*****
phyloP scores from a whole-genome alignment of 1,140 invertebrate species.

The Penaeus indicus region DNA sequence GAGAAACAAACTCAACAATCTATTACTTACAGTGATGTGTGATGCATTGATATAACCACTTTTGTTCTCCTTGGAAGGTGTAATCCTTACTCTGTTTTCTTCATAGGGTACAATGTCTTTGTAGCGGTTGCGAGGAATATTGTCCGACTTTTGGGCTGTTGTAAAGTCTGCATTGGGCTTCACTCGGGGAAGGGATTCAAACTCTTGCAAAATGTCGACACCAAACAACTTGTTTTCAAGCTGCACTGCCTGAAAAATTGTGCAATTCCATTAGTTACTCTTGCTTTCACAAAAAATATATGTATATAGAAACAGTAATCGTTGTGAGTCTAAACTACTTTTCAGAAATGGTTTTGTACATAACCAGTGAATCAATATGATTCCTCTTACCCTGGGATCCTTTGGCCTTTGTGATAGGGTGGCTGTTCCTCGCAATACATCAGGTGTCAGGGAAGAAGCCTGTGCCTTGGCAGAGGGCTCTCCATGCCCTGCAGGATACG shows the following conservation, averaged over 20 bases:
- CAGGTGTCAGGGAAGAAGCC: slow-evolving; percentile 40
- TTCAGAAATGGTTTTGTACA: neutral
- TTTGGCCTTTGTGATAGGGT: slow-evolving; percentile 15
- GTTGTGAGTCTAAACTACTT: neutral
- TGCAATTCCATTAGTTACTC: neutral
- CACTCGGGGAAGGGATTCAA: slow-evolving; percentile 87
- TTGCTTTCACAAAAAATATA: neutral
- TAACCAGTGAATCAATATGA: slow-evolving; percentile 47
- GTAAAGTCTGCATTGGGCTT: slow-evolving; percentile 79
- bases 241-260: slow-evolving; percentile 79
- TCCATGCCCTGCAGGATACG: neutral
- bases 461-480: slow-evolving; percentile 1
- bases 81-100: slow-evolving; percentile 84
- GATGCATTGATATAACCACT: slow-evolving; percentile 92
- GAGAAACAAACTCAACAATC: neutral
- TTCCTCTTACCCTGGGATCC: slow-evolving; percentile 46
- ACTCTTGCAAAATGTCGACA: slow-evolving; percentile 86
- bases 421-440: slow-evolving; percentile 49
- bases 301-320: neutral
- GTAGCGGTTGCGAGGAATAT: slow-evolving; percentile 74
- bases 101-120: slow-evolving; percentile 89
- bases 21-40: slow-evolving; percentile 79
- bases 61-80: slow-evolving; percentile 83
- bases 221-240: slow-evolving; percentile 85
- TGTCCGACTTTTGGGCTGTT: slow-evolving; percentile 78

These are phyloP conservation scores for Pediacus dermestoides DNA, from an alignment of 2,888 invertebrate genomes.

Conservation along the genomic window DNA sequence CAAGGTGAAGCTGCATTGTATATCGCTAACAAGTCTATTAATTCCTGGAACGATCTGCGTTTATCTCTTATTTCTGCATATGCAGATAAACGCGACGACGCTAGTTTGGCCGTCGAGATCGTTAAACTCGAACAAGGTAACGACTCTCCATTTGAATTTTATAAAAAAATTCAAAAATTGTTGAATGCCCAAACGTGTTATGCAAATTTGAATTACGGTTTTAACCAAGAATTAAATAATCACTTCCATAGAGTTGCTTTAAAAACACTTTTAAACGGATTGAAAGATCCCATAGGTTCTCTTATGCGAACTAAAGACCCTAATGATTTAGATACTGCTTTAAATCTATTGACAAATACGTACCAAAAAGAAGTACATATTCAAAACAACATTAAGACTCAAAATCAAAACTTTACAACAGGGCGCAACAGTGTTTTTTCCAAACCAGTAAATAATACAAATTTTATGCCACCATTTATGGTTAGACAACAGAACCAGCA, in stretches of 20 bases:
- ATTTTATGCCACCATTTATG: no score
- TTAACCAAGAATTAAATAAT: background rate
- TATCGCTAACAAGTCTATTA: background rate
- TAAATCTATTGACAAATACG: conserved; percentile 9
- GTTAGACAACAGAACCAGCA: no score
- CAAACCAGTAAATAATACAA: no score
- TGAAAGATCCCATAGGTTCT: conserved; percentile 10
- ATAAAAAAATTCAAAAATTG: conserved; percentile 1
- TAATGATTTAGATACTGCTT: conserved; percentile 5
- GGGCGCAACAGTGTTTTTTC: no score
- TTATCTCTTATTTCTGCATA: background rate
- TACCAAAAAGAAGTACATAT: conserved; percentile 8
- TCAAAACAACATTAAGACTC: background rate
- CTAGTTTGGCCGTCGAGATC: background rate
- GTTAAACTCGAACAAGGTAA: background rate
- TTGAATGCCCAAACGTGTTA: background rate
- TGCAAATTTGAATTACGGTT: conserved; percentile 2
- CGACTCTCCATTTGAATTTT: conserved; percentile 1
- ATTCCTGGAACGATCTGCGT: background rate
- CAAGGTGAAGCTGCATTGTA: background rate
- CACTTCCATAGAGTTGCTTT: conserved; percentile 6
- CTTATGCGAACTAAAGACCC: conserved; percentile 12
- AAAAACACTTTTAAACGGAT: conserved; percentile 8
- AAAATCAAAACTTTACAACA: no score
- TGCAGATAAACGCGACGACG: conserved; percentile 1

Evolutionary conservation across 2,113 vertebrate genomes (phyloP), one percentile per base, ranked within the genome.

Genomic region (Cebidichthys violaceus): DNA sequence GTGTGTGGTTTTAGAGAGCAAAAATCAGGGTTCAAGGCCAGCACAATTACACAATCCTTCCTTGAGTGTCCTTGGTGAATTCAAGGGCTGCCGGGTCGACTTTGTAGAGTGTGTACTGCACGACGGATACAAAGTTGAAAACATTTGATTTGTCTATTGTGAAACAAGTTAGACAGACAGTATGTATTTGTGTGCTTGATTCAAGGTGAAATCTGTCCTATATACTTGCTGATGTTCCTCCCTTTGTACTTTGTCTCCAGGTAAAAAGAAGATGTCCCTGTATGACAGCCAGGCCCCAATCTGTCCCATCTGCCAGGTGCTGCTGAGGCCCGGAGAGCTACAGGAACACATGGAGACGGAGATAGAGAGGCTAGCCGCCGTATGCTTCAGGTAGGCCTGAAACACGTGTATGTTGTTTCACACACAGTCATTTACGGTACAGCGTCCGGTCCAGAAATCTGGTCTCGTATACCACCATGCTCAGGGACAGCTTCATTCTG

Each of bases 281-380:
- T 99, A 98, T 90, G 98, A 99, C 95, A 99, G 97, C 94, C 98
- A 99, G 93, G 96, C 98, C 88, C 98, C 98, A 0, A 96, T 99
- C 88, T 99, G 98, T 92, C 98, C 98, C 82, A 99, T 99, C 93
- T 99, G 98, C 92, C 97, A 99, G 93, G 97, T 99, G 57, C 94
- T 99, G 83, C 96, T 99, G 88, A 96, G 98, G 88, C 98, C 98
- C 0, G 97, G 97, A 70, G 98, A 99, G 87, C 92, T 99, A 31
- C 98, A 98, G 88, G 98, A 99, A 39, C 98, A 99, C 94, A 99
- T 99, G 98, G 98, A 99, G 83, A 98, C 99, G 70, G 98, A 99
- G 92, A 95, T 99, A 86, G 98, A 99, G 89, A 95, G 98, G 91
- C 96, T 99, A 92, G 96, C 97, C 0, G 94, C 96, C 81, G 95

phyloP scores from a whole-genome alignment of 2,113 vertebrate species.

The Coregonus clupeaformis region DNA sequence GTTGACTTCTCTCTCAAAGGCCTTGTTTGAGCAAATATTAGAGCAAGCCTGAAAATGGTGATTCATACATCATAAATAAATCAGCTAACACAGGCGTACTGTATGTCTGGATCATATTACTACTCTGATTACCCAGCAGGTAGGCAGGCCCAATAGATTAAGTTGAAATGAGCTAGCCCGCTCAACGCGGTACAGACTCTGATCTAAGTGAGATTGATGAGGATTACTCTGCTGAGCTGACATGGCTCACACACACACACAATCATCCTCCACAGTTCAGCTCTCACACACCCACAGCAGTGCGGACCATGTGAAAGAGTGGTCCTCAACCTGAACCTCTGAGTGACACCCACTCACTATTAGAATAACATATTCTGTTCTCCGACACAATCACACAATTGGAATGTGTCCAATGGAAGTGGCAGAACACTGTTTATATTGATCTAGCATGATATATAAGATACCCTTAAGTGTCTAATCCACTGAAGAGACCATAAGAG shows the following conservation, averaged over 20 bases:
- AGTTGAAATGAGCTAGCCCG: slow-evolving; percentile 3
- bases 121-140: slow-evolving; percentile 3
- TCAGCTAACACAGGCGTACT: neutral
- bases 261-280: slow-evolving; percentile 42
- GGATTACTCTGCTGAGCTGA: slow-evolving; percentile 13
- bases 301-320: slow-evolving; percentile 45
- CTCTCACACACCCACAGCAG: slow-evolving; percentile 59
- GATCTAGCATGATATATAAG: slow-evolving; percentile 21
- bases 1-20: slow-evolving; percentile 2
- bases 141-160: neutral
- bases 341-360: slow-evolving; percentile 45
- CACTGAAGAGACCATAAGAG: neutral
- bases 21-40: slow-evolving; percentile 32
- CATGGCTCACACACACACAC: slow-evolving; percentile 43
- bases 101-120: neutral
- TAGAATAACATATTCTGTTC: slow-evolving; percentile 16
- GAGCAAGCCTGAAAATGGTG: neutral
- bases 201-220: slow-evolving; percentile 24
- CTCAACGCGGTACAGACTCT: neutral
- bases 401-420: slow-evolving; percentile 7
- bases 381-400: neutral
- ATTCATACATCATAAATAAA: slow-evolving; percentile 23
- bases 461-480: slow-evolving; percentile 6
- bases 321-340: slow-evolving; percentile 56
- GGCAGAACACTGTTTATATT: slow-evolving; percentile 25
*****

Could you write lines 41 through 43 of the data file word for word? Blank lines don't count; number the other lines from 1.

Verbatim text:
- TACCAAAAAGAAGTACATAT: conserved; percentile 8
- TCAAAACAACATTAAGACTC: background rate
- CTAGTTTGGCCGTCGAGATC: background rate